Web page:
Your quest for better weed control in 2021 begins with your observations from the combine seat this fall. The more notes and photos you take, and geo-referenced tags you mark in fields, the stronger foundation you have to build a solid weed management plan for the new growing season.
Weed problems are easily detected in soybean fields. But corn fields can hide weed problems, creating plenty of potential surprises as you harvest the corn crop. These revelations will no doubt lead to multiple questions: What weed species produced seed heads? Are the weed patches shrinking or growing? Are these late germinating weeds, or did they survive herbicide applications?
These and other questions are important to note and record on your phone, or your field software, if you have the capability.
What isn't a surprise to weed specialists is that multiple herbicide-resistant weed populations continue to challenge the corn/soybean cropping system in the Midwest. Bob Hartzler, Iowa State University weed scientist, points out several new herbicide-resistant biotypes have occurred in amaranth/pigweeds.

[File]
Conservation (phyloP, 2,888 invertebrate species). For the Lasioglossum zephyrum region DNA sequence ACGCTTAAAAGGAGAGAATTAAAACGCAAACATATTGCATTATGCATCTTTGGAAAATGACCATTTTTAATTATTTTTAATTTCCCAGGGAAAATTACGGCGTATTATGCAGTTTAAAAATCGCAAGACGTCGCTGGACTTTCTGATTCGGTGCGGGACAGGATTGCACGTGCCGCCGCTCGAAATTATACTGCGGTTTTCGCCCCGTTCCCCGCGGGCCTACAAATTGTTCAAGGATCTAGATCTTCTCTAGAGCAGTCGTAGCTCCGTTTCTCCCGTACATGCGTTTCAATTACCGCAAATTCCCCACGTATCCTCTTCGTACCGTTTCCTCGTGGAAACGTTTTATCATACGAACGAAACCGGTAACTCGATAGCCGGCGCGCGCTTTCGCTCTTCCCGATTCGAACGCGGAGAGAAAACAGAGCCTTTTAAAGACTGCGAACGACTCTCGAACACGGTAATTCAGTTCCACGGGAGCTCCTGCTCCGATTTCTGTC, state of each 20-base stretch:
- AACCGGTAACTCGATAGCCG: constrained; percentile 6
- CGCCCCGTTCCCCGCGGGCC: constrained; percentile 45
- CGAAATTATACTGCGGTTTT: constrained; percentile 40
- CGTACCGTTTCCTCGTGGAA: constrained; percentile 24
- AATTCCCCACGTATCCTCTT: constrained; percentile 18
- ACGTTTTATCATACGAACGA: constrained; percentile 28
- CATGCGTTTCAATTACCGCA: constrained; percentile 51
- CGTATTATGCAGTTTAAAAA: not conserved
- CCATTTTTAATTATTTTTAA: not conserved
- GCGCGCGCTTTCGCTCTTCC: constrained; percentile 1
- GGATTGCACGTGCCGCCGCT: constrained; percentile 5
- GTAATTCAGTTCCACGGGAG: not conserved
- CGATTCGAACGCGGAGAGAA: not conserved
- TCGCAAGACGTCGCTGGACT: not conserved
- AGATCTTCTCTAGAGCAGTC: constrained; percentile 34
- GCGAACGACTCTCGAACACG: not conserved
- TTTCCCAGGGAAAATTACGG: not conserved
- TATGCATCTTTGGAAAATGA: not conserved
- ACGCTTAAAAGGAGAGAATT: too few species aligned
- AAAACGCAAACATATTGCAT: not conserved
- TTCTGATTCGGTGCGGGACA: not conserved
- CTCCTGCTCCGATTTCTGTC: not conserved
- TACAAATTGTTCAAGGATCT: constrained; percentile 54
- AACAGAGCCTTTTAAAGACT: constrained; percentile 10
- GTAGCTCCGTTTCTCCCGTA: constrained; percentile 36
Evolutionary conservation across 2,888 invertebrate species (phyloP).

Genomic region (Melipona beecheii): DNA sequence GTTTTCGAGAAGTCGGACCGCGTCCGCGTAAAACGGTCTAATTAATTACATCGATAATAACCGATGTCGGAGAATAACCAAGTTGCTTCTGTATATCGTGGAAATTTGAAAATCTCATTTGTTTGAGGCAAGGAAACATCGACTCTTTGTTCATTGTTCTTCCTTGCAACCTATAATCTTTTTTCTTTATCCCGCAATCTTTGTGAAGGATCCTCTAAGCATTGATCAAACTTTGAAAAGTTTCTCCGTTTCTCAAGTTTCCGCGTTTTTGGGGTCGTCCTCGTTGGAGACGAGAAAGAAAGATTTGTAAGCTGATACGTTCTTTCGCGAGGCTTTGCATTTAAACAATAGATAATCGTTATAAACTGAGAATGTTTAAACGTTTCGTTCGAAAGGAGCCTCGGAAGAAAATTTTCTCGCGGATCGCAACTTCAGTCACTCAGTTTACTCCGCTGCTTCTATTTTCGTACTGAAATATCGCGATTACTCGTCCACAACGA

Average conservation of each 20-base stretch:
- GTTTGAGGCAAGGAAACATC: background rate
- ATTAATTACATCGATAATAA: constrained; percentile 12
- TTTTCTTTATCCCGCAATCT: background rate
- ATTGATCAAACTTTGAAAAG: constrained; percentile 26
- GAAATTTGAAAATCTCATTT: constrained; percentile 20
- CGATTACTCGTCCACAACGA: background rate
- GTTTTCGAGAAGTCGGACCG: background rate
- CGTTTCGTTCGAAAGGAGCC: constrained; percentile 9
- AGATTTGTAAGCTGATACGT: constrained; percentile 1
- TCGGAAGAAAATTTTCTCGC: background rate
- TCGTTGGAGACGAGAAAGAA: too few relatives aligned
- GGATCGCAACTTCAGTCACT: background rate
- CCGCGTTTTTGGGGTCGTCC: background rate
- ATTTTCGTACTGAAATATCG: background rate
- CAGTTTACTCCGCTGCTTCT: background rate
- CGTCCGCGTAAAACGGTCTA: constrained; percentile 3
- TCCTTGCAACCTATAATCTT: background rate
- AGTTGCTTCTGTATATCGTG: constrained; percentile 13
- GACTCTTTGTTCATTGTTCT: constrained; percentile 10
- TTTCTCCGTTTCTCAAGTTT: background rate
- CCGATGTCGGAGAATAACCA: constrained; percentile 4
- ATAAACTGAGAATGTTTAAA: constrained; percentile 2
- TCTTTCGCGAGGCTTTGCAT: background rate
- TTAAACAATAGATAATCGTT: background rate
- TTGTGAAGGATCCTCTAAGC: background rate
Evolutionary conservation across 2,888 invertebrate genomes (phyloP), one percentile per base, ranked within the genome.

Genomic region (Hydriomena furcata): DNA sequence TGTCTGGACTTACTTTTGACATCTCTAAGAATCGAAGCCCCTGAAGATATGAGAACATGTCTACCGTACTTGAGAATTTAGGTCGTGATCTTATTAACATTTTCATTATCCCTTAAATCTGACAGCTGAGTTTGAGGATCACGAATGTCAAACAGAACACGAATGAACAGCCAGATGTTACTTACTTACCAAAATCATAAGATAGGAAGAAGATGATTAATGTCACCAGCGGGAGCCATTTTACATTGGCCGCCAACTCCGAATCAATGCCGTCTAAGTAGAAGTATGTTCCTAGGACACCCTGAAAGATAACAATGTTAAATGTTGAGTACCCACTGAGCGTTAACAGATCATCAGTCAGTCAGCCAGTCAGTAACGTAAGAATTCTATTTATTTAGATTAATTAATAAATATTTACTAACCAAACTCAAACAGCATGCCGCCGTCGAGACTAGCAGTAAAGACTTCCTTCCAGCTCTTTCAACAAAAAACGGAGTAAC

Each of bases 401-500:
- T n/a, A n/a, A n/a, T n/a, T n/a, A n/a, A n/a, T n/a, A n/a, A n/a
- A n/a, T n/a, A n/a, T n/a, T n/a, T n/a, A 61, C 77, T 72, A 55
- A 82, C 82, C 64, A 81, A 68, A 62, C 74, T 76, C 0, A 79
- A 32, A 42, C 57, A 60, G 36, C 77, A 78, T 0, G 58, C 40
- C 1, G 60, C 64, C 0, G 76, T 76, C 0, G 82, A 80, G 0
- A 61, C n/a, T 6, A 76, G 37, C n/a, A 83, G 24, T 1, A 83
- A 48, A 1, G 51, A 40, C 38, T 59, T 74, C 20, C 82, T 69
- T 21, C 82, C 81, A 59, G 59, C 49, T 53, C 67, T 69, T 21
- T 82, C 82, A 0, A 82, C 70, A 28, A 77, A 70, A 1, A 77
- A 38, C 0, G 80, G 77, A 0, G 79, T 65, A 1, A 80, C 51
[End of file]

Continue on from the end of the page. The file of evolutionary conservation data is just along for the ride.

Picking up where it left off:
Weed scientists in Illinois reported identifying waterhemp that was resistant to metolachlor and other Group 15 herbicides. Waterhemp populations also showed resistance to 2,4-D in Illinois, Nebraska and Missouri. Meanwhile, reports of Palmer amaranth resistant to 2,4-D surfaced in Arkansas and Kansas, and some Palmer amaranth populations resistant to dicamba were identified in Kansas.
These pigweed species continue to show the ability to degrade more herbicides, Hartzler says. Paying close attention in the combine (and throughout the growing season) to locations of all the major weed species with multiple herbicide resistances will continue to be critical to develop effective control strategies.
Mark Loux, Ohio State University weed scientist, recommends waiting to harvest areas of fields with serious weed patches until all other corn fields are done. “Harvesting patches will spread weeds across the field and add weed seed to the combine that will spread to other fields.”
Loux also advises taking note of any weed populations in ditches, field borders, waterways and nearby CRP or wildlife seedings to help prevent the spread of weeds into fields.
The weed species you see this fall that add to the seed bank will likely be your predominant species to battle next season. Loux adds that if you notice an abundance of winter annual weeds, that field or portions of it may benefit from a fall herbicide application.
Sure, you can’t control weeds from your combine. But the visual knowledge you gain during harvest, along with the notes you take and geo-referenced issues you can mark, will provide ample fodder for your winter weed control planning.
Content provided by DTN/Progressive Farmer